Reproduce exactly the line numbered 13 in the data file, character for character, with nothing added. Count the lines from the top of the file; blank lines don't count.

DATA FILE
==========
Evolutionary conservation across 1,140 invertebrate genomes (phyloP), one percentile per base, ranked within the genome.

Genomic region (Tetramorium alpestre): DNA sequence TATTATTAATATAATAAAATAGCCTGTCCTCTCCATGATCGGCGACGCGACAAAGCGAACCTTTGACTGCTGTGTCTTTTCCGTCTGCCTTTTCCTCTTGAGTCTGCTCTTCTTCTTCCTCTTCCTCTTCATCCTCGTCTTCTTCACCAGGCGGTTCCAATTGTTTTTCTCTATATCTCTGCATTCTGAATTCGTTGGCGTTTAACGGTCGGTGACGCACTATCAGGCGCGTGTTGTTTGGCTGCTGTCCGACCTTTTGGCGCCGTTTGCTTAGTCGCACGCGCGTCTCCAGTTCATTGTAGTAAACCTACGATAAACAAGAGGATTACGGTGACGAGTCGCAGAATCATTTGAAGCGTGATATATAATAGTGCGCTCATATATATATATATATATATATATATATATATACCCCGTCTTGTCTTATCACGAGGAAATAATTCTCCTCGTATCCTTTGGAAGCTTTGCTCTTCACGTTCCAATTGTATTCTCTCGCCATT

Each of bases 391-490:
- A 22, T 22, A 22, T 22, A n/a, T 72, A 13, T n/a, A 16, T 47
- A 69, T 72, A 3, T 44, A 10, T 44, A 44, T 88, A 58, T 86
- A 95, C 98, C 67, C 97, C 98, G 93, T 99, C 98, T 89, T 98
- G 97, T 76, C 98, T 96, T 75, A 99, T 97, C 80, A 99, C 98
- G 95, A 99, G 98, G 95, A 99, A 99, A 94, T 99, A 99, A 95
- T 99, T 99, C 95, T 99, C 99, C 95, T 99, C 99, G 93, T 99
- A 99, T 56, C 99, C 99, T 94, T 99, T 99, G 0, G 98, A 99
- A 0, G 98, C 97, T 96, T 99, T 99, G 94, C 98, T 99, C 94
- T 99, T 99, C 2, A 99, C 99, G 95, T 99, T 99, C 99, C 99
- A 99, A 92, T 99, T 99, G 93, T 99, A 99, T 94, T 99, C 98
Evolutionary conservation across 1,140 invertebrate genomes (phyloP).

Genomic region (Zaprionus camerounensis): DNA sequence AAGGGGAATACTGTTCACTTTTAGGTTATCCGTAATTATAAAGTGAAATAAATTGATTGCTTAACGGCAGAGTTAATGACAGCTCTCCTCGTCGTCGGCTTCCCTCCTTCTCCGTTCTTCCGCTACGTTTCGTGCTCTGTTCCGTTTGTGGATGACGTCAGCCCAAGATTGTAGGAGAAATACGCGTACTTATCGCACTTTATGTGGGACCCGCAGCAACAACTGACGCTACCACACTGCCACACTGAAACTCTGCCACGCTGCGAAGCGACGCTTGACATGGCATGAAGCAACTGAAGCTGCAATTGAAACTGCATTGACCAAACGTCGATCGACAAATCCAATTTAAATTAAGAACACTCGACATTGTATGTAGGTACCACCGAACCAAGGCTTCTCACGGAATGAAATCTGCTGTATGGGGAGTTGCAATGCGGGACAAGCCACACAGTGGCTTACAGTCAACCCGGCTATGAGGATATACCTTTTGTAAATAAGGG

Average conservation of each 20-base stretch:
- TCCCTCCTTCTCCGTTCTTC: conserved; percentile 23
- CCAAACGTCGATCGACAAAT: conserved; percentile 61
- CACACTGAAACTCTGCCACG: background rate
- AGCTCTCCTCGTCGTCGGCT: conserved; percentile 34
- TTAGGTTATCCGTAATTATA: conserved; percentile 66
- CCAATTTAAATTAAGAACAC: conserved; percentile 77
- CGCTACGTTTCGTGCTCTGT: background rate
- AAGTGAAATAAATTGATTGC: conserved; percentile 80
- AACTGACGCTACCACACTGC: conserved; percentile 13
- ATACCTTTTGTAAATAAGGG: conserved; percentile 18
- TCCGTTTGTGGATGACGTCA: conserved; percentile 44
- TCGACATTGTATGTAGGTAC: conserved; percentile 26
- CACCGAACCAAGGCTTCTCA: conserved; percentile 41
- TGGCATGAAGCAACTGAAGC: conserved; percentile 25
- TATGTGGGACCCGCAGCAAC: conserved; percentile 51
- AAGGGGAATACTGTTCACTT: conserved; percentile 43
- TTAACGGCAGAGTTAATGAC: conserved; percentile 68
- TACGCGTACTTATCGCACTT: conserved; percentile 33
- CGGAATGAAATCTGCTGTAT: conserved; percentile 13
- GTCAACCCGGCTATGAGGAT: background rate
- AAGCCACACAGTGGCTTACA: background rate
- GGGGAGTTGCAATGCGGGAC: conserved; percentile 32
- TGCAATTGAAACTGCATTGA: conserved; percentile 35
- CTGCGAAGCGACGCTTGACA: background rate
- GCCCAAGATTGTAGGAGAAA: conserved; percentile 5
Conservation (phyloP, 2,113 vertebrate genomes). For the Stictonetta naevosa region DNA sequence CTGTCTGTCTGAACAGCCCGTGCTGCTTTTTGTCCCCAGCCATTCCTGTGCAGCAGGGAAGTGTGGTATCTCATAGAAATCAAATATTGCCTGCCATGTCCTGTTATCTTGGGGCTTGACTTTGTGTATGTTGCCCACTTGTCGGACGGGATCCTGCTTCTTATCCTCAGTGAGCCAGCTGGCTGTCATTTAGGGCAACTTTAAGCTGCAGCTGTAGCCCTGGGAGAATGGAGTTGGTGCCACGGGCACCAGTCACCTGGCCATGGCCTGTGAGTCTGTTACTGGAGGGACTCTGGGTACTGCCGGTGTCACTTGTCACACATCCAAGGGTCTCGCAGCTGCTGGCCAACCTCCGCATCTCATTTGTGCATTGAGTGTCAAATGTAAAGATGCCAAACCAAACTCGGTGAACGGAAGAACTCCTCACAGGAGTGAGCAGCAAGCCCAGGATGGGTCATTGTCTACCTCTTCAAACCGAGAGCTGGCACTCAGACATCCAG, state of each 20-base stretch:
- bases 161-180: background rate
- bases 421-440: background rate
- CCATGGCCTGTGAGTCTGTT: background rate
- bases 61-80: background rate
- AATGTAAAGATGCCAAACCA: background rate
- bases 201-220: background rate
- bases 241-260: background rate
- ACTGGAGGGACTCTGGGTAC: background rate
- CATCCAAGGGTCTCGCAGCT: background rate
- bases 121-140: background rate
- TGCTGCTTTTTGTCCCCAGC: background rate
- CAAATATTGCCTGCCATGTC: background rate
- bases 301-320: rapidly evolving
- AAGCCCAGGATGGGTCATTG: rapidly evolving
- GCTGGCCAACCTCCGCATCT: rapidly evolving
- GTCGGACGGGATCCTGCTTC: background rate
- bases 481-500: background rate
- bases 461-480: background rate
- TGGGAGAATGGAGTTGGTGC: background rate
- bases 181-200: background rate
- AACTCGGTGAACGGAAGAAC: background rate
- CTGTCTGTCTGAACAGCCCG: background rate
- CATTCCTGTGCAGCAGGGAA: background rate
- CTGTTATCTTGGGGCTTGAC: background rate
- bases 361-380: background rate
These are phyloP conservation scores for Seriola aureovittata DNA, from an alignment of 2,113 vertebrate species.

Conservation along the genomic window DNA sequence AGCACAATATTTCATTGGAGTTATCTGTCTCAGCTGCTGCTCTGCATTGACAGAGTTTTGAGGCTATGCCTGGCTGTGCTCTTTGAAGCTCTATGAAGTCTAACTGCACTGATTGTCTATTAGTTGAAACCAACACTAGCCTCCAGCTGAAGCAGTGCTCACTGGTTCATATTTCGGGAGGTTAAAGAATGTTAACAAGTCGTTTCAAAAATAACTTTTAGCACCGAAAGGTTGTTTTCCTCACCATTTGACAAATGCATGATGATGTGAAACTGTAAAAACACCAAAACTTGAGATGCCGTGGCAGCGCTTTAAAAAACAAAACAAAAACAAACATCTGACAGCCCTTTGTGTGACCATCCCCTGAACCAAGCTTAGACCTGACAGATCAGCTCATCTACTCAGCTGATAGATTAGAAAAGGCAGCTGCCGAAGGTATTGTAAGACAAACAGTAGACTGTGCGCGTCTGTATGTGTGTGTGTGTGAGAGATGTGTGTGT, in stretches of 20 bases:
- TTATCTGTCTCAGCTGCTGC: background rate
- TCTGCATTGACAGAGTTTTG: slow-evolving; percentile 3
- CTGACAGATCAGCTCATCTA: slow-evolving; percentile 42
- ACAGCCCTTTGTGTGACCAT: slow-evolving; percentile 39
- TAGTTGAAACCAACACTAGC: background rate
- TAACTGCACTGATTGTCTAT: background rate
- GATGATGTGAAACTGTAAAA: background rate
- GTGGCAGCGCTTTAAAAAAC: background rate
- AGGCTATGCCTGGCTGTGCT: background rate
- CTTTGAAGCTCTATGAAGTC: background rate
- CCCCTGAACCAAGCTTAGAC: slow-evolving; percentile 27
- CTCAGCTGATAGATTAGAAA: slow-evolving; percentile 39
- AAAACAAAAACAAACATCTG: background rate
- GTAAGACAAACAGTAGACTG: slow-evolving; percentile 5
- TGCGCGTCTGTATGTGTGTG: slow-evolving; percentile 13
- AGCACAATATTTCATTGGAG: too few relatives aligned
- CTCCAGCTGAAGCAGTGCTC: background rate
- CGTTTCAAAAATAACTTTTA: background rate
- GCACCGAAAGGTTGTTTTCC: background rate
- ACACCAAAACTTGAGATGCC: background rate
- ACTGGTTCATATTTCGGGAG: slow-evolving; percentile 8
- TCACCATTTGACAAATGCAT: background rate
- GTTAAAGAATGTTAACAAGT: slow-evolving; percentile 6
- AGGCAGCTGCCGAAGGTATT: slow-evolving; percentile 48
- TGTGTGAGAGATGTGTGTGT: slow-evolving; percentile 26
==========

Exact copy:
- A 99, A 92, T 99, T 99, G 93, T 99, A 99, T 94, T 99, C 98